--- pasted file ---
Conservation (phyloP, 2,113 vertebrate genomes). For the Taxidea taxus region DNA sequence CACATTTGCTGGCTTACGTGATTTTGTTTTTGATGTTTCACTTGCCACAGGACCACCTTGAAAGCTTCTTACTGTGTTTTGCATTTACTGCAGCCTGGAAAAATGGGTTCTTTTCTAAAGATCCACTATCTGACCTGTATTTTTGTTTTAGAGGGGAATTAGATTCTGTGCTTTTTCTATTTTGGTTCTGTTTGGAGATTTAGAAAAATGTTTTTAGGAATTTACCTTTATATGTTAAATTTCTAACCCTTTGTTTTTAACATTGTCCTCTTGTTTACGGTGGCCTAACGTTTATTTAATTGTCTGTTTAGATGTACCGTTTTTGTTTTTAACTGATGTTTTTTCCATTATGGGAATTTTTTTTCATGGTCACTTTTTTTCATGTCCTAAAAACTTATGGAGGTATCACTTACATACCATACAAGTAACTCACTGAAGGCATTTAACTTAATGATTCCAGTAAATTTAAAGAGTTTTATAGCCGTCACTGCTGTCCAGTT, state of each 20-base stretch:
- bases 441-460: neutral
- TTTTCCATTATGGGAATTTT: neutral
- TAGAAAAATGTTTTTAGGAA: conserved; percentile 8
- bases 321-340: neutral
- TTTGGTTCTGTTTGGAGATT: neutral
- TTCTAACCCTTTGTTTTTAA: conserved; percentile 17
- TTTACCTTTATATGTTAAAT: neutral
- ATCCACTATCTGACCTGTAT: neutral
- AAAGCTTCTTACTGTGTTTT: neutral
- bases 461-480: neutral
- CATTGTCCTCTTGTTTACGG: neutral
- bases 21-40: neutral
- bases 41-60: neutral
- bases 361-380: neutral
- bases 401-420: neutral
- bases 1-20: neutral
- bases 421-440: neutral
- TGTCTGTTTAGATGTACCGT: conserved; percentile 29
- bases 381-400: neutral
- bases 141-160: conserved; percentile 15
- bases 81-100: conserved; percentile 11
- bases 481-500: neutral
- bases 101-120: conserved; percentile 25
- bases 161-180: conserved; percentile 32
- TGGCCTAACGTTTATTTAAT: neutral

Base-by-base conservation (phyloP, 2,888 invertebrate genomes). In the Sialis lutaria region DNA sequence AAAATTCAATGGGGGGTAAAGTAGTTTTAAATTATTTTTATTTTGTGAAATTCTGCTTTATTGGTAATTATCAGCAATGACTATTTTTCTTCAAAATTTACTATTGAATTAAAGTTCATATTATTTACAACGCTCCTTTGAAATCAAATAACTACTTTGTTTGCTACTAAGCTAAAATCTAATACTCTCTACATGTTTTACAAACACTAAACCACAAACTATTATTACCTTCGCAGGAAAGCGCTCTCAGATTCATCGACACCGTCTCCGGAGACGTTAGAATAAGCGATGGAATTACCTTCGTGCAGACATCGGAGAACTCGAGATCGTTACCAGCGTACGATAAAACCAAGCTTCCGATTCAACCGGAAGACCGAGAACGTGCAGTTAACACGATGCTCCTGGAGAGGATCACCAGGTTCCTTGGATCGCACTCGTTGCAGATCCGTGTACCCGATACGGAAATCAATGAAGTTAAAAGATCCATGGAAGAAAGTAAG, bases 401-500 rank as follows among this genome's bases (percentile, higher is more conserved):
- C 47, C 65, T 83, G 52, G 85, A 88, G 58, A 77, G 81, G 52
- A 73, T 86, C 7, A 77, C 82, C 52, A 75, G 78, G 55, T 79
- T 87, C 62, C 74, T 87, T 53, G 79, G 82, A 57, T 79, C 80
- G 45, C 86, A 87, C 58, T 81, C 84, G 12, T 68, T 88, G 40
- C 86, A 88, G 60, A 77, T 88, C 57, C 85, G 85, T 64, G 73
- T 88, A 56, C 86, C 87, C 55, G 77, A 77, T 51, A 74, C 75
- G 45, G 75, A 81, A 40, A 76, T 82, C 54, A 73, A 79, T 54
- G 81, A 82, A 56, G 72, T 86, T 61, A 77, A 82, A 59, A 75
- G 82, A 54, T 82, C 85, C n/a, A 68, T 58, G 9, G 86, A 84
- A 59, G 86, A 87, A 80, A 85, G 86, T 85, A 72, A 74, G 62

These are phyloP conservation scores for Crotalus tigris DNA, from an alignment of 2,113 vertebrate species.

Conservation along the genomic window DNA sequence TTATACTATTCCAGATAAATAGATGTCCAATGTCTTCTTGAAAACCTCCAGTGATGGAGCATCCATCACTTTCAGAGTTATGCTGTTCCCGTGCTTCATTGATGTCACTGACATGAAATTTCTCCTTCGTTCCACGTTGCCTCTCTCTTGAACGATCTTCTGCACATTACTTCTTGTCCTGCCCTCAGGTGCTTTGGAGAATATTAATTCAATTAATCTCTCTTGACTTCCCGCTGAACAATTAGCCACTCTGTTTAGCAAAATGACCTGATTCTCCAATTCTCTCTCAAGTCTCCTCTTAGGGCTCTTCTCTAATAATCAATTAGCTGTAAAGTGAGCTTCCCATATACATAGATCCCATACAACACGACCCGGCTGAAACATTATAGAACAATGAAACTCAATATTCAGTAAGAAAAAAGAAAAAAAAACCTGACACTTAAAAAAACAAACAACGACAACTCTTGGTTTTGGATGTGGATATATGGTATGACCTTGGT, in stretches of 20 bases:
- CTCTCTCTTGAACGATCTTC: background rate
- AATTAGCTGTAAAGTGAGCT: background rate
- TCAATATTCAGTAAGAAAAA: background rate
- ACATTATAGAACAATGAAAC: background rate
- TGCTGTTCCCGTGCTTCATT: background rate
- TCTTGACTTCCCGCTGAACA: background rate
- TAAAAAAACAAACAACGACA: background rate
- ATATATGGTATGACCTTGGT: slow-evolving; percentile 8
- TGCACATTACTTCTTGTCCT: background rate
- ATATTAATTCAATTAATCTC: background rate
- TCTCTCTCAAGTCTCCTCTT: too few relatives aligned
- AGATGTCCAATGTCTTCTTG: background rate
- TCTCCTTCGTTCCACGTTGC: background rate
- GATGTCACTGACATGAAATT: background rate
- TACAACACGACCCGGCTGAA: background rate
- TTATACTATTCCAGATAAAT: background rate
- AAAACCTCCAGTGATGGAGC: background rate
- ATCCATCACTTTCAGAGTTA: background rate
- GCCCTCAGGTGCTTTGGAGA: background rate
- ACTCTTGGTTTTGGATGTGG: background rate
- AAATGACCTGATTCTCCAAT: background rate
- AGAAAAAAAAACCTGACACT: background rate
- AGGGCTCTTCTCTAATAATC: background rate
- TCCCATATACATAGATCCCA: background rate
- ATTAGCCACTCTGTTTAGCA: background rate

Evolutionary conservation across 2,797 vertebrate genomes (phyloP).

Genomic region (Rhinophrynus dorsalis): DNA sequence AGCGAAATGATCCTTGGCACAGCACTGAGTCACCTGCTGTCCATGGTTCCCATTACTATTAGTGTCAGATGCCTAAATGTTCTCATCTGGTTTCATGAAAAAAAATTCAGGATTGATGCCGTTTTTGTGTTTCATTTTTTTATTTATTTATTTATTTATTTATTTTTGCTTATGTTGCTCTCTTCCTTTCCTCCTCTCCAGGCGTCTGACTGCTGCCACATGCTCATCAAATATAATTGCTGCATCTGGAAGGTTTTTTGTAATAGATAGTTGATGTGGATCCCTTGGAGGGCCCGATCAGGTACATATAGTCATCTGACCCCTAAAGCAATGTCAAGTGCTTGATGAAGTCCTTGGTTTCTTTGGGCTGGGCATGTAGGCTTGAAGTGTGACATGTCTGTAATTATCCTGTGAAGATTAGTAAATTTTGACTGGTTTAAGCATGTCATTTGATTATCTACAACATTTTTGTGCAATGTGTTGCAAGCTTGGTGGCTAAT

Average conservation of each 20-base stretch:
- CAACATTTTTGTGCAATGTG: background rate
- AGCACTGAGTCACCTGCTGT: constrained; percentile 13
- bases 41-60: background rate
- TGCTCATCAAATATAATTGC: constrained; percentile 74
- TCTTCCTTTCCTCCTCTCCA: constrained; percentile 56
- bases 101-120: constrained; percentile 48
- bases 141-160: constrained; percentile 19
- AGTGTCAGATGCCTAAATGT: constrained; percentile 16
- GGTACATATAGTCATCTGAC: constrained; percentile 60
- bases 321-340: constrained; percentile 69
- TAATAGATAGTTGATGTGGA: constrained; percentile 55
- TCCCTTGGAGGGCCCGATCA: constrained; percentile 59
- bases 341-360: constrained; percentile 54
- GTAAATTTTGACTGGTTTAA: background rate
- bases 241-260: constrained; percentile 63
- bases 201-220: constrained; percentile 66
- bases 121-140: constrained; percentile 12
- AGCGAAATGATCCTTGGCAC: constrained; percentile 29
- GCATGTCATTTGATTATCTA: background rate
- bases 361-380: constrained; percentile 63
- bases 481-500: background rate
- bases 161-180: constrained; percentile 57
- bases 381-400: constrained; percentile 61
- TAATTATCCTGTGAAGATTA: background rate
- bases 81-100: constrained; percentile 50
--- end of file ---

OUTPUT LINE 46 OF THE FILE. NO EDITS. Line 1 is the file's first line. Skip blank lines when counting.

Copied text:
- TAAAAAAACAAACAACGACA: background rate